Nuclear power is one of the cheapest forms of generating carbon-free energy but is instead known for being the opposite. While constructing a nuclear plant is expensive and recent projects in the US and EU have suffered from overruns, operating it is cheaper than many other energy sources. It also turns out that the reason for expensive construction is not entirely technical and often has political factors outside the control of the maker. So how can these costs be reduced?
A nuclear plant’s costs are made up from capital and operation costs. Capital costs include site preparation, engineering, manufacturing, construction, commissioning, and financing. Operating costs include fuel costs, maintenance, decommissioning, and waste disposal.
Capital costs can make up to 60% of the expense, if not more. Recent years have seen the launch of many startups who claim smaller, more modular designs will bring down the costs. The engineering, manufacturing, and construction expenses could come down a lot with pre-approved designs and economies of scale in their manufacturing.
What will also help is lowering design, maintenance, and decommissioning costs by automating many manual and tedious tasks using Artificial Intelligence. These tasks mostly need a highly skilled workforce and special processes when dealing with radioactive materials, whether for research, maintenance, or disposal.
Artificial Intelligence for Nuclear Energy
The field of AI is vast and researchers are trying to make nuclear technology more efficient by predicting accidents, material interactions, and radioactive leaks.
It’s not just researchers who are interested; some of the biggest nuclear plant designers like GE are also exploring machine learning techniques for predictive maintenance. They are coming up with ‘digital twins’ that can might help to bring down O&M costs by up to 10 times.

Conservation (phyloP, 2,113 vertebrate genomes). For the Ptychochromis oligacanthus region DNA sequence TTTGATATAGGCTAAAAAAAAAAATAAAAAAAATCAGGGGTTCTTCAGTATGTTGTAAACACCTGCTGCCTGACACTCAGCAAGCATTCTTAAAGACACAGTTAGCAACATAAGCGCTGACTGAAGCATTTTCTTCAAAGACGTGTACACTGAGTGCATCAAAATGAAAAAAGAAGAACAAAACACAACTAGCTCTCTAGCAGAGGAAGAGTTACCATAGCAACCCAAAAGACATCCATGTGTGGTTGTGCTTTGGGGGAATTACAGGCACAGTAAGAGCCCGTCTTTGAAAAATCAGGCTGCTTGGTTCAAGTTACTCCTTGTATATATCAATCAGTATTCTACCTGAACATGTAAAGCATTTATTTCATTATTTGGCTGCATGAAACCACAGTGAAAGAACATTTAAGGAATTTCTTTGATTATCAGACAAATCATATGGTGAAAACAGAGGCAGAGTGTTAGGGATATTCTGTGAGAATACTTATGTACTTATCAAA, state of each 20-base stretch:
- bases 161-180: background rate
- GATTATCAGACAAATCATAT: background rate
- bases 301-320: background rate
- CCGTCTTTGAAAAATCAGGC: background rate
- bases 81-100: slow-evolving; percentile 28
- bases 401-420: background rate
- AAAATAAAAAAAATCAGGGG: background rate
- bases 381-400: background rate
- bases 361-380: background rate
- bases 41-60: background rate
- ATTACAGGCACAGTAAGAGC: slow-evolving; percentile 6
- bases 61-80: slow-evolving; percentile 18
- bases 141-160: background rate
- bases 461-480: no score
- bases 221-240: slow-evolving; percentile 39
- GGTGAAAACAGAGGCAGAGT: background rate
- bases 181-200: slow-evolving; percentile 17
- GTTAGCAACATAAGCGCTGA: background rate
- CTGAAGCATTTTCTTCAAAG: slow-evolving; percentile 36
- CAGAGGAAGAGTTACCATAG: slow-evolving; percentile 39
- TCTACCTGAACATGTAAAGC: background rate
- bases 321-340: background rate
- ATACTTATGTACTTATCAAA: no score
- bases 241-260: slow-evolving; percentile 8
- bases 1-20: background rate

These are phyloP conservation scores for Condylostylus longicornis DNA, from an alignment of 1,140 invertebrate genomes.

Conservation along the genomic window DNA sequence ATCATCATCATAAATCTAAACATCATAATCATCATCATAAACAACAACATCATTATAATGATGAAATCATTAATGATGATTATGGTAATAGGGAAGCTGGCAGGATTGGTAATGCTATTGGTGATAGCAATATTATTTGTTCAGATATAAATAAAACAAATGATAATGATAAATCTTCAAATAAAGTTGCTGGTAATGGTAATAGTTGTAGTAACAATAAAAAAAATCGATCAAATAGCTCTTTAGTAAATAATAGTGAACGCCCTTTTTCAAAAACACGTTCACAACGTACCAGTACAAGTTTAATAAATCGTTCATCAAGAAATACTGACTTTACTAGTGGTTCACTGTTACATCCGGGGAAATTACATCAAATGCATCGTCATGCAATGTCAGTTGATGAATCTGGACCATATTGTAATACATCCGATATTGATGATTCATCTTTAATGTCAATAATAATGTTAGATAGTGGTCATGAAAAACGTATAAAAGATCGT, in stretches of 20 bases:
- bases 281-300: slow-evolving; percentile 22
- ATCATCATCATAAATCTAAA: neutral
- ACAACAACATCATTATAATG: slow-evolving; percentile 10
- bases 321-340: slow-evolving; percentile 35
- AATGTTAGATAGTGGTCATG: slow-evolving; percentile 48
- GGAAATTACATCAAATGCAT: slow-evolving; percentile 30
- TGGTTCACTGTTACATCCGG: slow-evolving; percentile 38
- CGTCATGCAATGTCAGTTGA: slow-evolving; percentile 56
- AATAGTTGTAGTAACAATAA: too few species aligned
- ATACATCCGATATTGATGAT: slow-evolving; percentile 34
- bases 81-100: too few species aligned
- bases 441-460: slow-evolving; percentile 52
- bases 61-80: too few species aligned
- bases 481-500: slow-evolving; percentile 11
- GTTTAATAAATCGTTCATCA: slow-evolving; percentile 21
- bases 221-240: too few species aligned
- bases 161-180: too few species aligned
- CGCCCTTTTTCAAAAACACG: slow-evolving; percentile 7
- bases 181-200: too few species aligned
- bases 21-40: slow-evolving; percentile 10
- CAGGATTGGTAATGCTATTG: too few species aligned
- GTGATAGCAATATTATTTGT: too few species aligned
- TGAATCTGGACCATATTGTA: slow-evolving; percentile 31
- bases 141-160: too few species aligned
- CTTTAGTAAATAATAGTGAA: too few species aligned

Here are some other examples of the many applications being studied.
Due to high temperatures and radiation that can damage a material, the reactor needs to be constantly inspected. This is a tedious yet highly skilled task that requires humans to watch hours of video footage. Reactor parts could also be underwater, which makes analyzing videos all the more difficult and prone to errors since cracks can be tiny and hazy. The study to make visual detection simpler with different algorithms claims to have noticed a 98.3% accuracy.
Neutrons are produced as part of the nuclear reaction. Over time, constant bombardment by neutrons can degrade the reactor vessel and impact its performance. There is a limit to how much a material can take before needing replacement. Much effort has been spent on predicting these changes and to develop more radiation-resistant materials to extend a reactor’s life, but this remains a challenge. Using machine learning, researchers are trying to predict the neutron ‘dose’ a metal can take before swelling starts and understand key factors that contribute to it.
It is surprising how un-roboticised nuclear industry is, given its unconventional nature. But things may be changing. With more sophisticated robots trained to do specialized tasks like identifying, handling, and decommissioning waste, robots can carry out time-consuming tasks in zones where it is better to limit human access as radiation levels are high. Robots are also being trained for imaging radioactivity that can help in identifying residual contamination in facilities on walls, floors, etc.
Argonne National Lab is trying to use machine learning to simulate the underlying mechanics that govern a nuclear reactor and then use it to improve safety and operations when designing a new reactor. For example, many thermal-hydraulic processes can be difficult to predict because of heavy computation requirements, but machine learning can help identify key factors influencing heat flow with faster running models.
Since the advent of nuclear energy, it has been one of the safest and cleanest forms of power generation, albeit not the cheapest to set up. But with more standardization and AI, costs are expected to go down as economies of scale, predictive maintenance and safer designs will allow designers to optimize how reactors are operated and maintained to bring down costs. This will allow them to compete with the now rock-bottom price of shale gas.